Price: 100 INR
Author: Vidya (A transgender’s autobiography)
India is a strange country! In spite of (so called) globalization, many of our core societal issues still remain unsolved – transgender inclusion being one of them. Some time back I wrote a post about Hijras in India, highlighting the issue of them getting into prostitution by default due to lack of other options. Thankfully few Hijras has put up a fierce fight against the society and tried their level best to resume a mainstream life by creating an identity. Vidya, a transgender is one classic example who fought all the odds by making a career with NGO and writing. The book ‘I am Saravanan Vidya’ is the autobiography of Vidya, where she details the struggle gone thro for transforming herself from a male (Saravanan) to female (Vidya). Filled with real life experiences, challenges, frustrations this book has brought in dark pages of transgender life into public, thereby asking few critical questions to each one of us.
Born in a struggling lower middle class family, Saravanan’s parents had lot of expectations from (also because of him being the only son) him with dreams of eventually seeing him as the District Collector by clearing the prestigious IAS examinations. Being the only son, everybody in the family pampers him with all that they could afford, thereby ensuring necessary support for his studies. Expectations were so high that he just cannot afford to think about anything other than first rank in the class. Saravanan recalls the tension and fear ran thru him when he got second rank for the first time in his 6th standard. His father was extremely strict with studies, couldn’t take the fact of him getting second rank and beaten up Saravanan for the same.
This typical Indian lower middle class story takes an unexpected turn when Saravanan starts getting his early inclination towards being a female. Early experiments come in the form of wearing his sister’s dresses (half-saree) and dancing his heart out by listening to radio songs after latching the door. This interest intensifies gradually when he starts liking indoor games played by girls (ex: pallanguzhi), and starts spending more time with girls of his age then boys. After moving into high-school, his feeling becomes uncontrollable, wanting him to be more of a female than a male. He also goes thru initial insults from his class mates by calling ‘Ali’ and making fund of his ‘female-type’ behavior. Somehow he completes computer science bachelor degree, with declining academic records. From a 90%+ scorer (and the first ranker), he slowly drops into 60%s, somehow ensuring first class. By this time, his father had lost all the hopes on him for making him as the District Collector without having any clue about what his teenage boy was going thru. There are multiple questions running in Saravanan’s mind now – Whom should he approach to seek solution for his problem? How can he live a life being physically male but feeling as a female? What answers he can give to his parents, who sacrificed everything for him with lots of dreams?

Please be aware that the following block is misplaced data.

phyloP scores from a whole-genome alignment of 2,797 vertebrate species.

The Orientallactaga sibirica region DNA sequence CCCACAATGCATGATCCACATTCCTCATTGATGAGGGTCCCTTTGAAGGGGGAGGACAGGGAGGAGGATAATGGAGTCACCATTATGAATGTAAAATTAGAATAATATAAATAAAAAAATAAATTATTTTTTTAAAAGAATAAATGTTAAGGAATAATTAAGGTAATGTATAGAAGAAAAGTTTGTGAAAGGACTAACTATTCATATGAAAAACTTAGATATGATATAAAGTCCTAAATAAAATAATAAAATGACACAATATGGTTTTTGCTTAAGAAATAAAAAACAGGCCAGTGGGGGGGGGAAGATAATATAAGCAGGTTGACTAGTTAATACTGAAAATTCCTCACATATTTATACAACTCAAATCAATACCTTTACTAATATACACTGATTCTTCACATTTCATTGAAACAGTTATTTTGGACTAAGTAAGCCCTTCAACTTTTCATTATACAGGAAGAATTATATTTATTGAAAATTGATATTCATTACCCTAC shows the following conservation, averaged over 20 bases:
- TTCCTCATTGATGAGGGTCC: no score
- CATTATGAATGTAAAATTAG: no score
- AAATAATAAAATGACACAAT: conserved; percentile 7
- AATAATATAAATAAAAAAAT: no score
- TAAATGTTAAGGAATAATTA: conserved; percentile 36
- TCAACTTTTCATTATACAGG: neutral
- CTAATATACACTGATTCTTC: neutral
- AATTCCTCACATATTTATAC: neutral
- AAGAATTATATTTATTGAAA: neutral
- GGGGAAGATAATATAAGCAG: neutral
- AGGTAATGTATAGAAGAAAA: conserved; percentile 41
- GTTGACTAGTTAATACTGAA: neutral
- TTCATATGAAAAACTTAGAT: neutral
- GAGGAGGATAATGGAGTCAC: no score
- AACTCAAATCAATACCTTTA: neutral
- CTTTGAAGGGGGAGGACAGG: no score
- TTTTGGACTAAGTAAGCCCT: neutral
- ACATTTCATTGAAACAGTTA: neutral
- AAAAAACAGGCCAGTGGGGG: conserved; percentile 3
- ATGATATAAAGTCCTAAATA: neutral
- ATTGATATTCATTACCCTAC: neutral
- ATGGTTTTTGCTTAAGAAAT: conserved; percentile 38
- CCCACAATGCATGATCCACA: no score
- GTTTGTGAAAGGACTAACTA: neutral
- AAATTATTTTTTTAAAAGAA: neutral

In search of finding a solution, Saravanan relocates to Chennai and lands up in a meager job with a drama troop. Thanks to some contacts in the drama community, he eventually moves to Pune for joining the Hijra community. Life becomes all the more difficult for him to make a living (by begging) and getting used to the Hijra community by following their rituals. The very fact that the Hijra community is the only option, who will help him to convert his gender, keeps him going against all the odds. In subsequent chapters, Saravanan clearly explains the issues faced in the gender conversion which I explained in my previous article.
First an individual should consult a psychiatrist who can either help them to come out of the ‘feeling’ of becoming a female or mentally prepare them for a gender conversion operation. Followed by this they go thru a complex operation which will physically remove all male genitals. After the operation they need to go thru some more psychological counseling, thereby ensuring that they get used to the new gender. The third and most important aspect is to have a well defined legal system for converting their gender, after which they will be treated as a female in the society. They are legally entitled to apply for jobs (as females), get married (leaving the fact that they cannot reproduce) and enjoy all the societal benefits. In India, none of the above mentioned process/system exists.
After going thru the painful process of removing male genitals (by a self appointed doctor in Andhra Pradesh), Saravanan finally gets rid of his male identity and changing name as Vidya. After becoming Vidya, life becomes miserable. Even after somehow escaping from the Hijra community, getting a job or getting basic documents (like passport/driving license/ration card) or find a decent accommodation becomes almost impossible task. Thanks to his drama troop friends Chennai she lands up in a job with an NGO in Chennai and keeping her writing passion alive by starting a blog. Eventually she ends up writing this book by explaining the darker sides of being a Hijra.
This book was a real eye opener for me as it helped me to understand the darker side of Indian society. As Vidya had a formal education, she is at least able to make a basic living. What about millions of Hijras in the country who don’t even have basic education? Why there is no legal or social system for accepting them as a part of mainstream society? How can we boast ourselves of being ‘global citizens’ when educated elite don’t even acknowledge such issues?